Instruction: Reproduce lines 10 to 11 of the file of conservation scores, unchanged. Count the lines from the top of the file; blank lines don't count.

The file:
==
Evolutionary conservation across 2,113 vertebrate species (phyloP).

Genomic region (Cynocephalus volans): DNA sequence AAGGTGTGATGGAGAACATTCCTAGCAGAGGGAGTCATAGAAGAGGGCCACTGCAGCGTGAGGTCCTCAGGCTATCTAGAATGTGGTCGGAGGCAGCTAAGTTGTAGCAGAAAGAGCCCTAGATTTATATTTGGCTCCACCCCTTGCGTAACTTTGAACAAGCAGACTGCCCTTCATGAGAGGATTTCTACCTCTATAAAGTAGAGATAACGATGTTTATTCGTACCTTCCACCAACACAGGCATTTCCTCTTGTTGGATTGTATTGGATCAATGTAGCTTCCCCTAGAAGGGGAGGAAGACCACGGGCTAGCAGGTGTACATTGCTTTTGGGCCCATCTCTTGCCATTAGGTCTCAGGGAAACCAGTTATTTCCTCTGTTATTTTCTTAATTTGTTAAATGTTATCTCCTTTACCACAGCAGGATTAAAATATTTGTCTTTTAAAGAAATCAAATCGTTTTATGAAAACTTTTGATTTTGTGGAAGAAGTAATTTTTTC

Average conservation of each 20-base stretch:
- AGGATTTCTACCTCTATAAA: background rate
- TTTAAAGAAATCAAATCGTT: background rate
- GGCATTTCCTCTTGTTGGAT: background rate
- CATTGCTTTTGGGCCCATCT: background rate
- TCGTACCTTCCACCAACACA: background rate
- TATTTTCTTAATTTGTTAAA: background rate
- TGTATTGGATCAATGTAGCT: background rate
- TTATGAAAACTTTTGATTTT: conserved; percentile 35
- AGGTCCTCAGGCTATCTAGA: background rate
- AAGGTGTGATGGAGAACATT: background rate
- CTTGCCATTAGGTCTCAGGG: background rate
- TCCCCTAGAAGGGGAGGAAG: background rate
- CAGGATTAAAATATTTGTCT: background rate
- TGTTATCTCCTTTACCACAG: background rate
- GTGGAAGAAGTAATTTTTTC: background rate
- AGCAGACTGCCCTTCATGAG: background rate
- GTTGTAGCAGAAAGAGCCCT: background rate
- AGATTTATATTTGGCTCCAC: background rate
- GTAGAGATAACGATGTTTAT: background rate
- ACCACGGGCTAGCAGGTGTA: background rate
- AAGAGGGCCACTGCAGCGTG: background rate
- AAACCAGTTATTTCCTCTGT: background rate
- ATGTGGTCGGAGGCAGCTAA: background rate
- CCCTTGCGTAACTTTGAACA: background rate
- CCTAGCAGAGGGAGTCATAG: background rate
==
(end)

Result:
- TGTATTGGATCAATGTAGCT: background rate
- TTATGAAAACTTTTGATTTT: conserved; percentile 35